04/25/2009 05:12 am ET | Updated May 25, 2011

Grassroots Support for the Employee Free Choice Act Grows

What grassroots American movement can in the span of one week run 57 letters to the editor in newspapers across America, send 14,000 handwritten letters to 10 U.S. Senators, and simultaneously plan 35 grassroots advocacy events with workers in 10 states?

America's labor movement, the AFL-CIO, can. Now that the Employee Free Choice Act has been introduced in the U.S. House and Senate, organized labor's multi-state grassroots campaign is running at full throttle. Religious leader are speaking out for the Employee Free Choice Act to create fairness in the economy. Small business owners are sending letters, signing petitions, and testifying about the value to their business of having a union. Newly appointed Colorado Senator, Mike Bennet, says that at every campaign stop and town hall meeting, a worker asks his position on the Employee Free Choice Act.

All over America workers and folks who believe in workers rights and economic fairness are stepping up to counter Corporate America's increasingly desperate efforts to maintain their destructive stranglehold on our economy and our lives. They have lied over and over ad nauseam about the Employee Free Choice Act.

They have tried to bully U.S. Senators just as they do workers who try to form unions. They are spending hundreds of millions of dollars to obfuscate, distract, and confuse the public and lawmakers.

But the power of the truth and everyday hard-working American grassroot action is defeating their litany of lies.

The Wall Street Journal's editorial page finally admitted that the Employee Free Choice Act will not destroy secret ballot election. The Economic Policy Institute just released a study by John DiNardo, Professor of Economics and Policy at the University of Michigan that proves that unions do not harm businesses and do not destroy jobs. Even Erin Burnett of CNBC went to David Gregory's Meet the Press to explain that the "populist rage" sweeping America, results from 30 years of stagnant and declining wages, CEO pay that is 400 times as much as the average worker, a recession created at least in part by a lack of demand and buying power, and an obscenely top heavy economy.

Because of all this, the massive grassroots campaign, the failures and inequities of the economy, and the growing support for the Employee Free Choice Act; even sectors of Corporate America have smelled the coffee and are looking for compromise legislation. Three huge American corporations - Starbuck's, Costco, and Whole Foods have come forward with a compromise. Though their compromise is totally inadequate, it does signal that the ranks of Corporate America have broken and that passage of the Employee Free Choice Act is increasingly inevitable.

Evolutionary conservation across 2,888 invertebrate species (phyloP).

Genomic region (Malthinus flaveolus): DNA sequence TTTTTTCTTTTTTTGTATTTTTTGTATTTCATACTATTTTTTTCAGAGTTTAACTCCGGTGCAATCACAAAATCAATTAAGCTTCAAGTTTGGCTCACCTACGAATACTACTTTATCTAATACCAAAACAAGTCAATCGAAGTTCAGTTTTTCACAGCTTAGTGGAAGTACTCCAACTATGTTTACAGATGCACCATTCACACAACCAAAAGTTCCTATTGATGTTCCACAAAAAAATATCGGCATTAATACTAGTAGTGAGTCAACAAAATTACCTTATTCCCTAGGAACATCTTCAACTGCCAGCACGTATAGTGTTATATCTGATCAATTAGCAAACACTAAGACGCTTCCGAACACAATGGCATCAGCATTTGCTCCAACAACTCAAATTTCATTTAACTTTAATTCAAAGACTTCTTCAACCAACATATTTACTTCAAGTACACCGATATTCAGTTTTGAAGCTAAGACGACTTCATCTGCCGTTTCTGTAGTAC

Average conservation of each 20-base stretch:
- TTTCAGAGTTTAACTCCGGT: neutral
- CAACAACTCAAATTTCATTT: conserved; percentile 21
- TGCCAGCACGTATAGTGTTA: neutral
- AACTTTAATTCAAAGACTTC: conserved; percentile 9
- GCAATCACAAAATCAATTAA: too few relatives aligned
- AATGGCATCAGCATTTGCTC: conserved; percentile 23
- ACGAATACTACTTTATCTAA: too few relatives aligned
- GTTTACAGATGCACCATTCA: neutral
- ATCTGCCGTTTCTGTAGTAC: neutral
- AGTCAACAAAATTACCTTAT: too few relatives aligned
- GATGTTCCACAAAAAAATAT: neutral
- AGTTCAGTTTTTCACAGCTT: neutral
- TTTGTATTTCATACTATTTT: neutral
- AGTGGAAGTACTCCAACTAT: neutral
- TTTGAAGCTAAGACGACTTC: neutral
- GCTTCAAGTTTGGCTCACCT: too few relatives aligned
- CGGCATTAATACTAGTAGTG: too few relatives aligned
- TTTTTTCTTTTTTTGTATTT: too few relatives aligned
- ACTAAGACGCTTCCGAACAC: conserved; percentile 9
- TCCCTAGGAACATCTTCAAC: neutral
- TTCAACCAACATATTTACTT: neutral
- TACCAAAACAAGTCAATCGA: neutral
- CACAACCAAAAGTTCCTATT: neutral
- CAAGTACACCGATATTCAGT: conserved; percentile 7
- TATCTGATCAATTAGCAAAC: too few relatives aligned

It is a rare, beautiful thing in America when we see the class solidarity of the upper classes break down. Sometimes it mistakenly seems that the class solidarity of the upper classes is the most powerful thing in our political economy. Of course, it isn't as we learned in November of 2008 and are learning again today.

As the momentum for the passage of the Employee Free Choice Act grows, so does the evidence of its necessity. The Federal Reserve's Survey of Consumer Finances has released dates showing that the net worth of the average American household is less today than in 2001. They also found that the wealth gap between white Americans and African-Americans has grown. That stands to reason. Black union workers make about 30% more than black non-union workers. Union membership is one of the most powerful tools we have to reduce wealth and income inequality. As workers - white and black - have lost the freedom to have unions and bargain collectively, inequality has grown exponentially so that we now have more inequality than at anytime since 1929.

Support and campaign work for the passage of the Employee Free Choice Act is growing all over America because more and more Americans know that this legislation is a simple, commonsensical way to restore the freedom of workers in American to form unions and bargain collectively and to create an economy that works for all of us.